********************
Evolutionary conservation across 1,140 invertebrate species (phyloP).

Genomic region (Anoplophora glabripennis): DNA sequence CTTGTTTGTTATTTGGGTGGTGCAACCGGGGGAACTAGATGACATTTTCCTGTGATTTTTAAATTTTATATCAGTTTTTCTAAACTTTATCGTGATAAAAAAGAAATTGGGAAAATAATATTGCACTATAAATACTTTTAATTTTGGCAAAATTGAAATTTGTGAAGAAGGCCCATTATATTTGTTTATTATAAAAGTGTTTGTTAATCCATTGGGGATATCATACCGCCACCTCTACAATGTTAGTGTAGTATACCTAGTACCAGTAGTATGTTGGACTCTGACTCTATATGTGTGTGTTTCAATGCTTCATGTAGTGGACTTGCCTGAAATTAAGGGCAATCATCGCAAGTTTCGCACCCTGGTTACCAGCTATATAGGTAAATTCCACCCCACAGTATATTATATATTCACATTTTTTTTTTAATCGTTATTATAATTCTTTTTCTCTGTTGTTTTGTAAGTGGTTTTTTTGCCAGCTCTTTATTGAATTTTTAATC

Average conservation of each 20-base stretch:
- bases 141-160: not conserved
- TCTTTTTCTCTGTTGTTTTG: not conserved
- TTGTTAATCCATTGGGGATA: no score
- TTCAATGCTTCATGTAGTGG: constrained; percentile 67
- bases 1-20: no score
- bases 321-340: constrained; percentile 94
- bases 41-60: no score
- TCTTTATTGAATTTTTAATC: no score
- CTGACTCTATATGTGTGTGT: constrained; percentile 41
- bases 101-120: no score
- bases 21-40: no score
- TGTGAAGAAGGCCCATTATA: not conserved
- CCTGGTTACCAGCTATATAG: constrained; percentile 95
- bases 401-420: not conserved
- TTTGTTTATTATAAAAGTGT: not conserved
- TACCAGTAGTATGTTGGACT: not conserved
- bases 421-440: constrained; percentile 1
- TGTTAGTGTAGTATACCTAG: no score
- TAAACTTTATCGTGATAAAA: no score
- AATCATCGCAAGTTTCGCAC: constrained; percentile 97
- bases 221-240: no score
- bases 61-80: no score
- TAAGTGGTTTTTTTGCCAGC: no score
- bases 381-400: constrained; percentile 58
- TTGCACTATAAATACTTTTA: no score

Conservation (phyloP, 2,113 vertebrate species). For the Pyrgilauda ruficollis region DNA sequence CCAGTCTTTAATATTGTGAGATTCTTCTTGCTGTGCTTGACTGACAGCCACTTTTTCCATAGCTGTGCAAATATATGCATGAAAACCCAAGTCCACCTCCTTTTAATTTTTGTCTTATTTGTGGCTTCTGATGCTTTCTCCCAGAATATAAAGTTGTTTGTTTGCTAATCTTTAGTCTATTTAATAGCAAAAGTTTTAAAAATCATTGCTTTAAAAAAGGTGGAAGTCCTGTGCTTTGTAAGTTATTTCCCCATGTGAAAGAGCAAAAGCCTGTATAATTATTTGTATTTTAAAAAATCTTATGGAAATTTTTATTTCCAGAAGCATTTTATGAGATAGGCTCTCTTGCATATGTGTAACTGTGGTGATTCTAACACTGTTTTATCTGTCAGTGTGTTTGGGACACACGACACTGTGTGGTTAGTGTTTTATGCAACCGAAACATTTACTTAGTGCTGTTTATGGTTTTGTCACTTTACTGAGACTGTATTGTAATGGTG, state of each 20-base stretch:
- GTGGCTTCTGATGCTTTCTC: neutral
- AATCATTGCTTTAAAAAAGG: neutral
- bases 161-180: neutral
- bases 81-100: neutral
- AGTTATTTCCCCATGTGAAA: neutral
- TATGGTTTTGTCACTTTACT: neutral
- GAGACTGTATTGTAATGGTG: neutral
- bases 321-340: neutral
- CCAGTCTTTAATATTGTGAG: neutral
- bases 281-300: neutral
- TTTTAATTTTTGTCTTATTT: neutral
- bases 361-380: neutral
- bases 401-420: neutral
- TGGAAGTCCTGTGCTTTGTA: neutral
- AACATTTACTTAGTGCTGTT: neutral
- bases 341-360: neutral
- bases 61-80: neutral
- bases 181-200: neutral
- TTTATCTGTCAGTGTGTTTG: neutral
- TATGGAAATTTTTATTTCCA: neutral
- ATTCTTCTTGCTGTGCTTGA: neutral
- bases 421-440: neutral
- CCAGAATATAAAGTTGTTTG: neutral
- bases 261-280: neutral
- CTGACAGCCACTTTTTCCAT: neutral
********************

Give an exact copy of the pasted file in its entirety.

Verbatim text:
Evolutionary conservation across 1,140 invertebrate species (phyloP).

Genomic region (Anoplophora glabripennis): DNA sequence CTTGTTTGTTATTTGGGTGGTGCAACCGGGGGAACTAGATGACATTTTCCTGTGATTTTTAAATTTTATATCAGTTTTTCTAAACTTTATCGTGATAAAAAAGAAATTGGGAAAATAATATTGCACTATAAATACTTTTAATTTTGGCAAAATTGAAATTTGTGAAGAAGGCCCATTATATTTGTTTATTATAAAAGTGTTTGTTAATCCATTGGGGATATCATACCGCCACCTCTACAATGTTAGTGTAGTATACCTAGTACCAGTAGTATGTTGGACTCTGACTCTATATGTGTGTGTTTCAATGCTTCATGTAGTGGACTTGCCTGAAATTAAGGGCAATCATCGCAAGTTTCGCACCCTGGTTACCAGCTATATAGGTAAATTCCACCCCACAGTATATTATATATTCACATTTTTTTTTTAATCGTTATTATAATTCTTTTTCTCTGTTGTTTTGTAAGTGGTTTTTTTGCCAGCTCTTTATTGAATTTTTAATC

Average conservation of each 20-base stretch:
- bases 141-160: not conserved
- TCTTTTTCTCTGTTGTTTTG: not conserved
- TTGTTAATCCATTGGGGATA: no score
- TTCAATGCTTCATGTAGTGG: constrained; percentile 67
- bases 1-20: no score
- bases 321-340: constrained; percentile 94
- bases 41-60: no score
- TCTTTATTGAATTTTTAATC: no score
- CTGACTCTATATGTGTGTGT: constrained; percentile 41
- bases 101-120: no score
- bases 21-40: no score
- TGTGAAGAAGGCCCATTATA: not conserved
- CCTGGTTACCAGCTATATAG: constrained; percentile 95
- bases 401-420: not conserved
- TTTGTTTATTATAAAAGTGT: not conserved
- TACCAGTAGTATGTTGGACT: not conserved
- bases 421-440: constrained; percentile 1
- TGTTAGTGTAGTATACCTAG: no score
- TAAACTTTATCGTGATAAAA: no score
- AATCATCGCAAGTTTCGCAC: constrained; percentile 97
- bases 221-240: no score
- bases 61-80: no score
- TAAGTGGTTTTTTTGCCAGC: no score
- bases 381-400: constrained; percentile 58
- TTGCACTATAAATACTTTTA: no score

Conservation (phyloP, 2,113 vertebrate species). For the Pyrgilauda ruficollis region DNA sequence CCAGTCTTTAATATTGTGAGATTCTTCTTGCTGTGCTTGACTGACAGCCACTTTTTCCATAGCTGTGCAAATATATGCATGAAAACCCAAGTCCACCTCCTTTTAATTTTTGTCTTATTTGTGGCTTCTGATGCTTTCTCCCAGAATATAAAGTTGTTTGTTTGCTAATCTTTAGTCTATTTAATAGCAAAAGTTTTAAAAATCATTGCTTTAAAAAAGGTGGAAGTCCTGTGCTTTGTAAGTTATTTCCCCATGTGAAAGAGCAAAAGCCTGTATAATTATTTGTATTTTAAAAAATCTTATGGAAATTTTTATTTCCAGAAGCATTTTATGAGATAGGCTCTCTTGCATATGTGTAACTGTGGTGATTCTAACACTGTTTTATCTGTCAGTGTGTTTGGGACACACGACACTGTGTGGTTAGTGTTTTATGCAACCGAAACATTTACTTAGTGCTGTTTATGGTTTTGTCACTTTACTGAGACTGTATTGTAATGGTG, state of each 20-base stretch:
- GTGGCTTCTGATGCTTTCTC: neutral
- AATCATTGCTTTAAAAAAGG: neutral
- bases 161-180: neutral
- bases 81-100: neutral
- AGTTATTTCCCCATGTGAAA: neutral
- TATGGTTTTGTCACTTTACT: neutral
- GAGACTGTATTGTAATGGTG: neutral
- bases 321-340: neutral
- CCAGTCTTTAATATTGTGAG: neutral
- bases 281-300: neutral
- TTTTAATTTTTGTCTTATTT: neutral
- bases 361-380: neutral
- bases 401-420: neutral
- TGGAAGTCCTGTGCTTTGTA: neutral
- AACATTTACTTAGTGCTGTT: neutral
- bases 341-360: neutral
- bases 61-80: neutral
- bases 181-200: neutral
- TTTATCTGTCAGTGTGTTTG: neutral
- TATGGAAATTTTTATTTCCA: neutral
- ATTCTTCTTGCTGTGCTTGA: neutral
- bases 421-440: neutral
- CCAGAATATAAAGTTGTTTG: neutral
- bases 261-280: neutral
- CTGACAGCCACTTTTTCCAT: neutral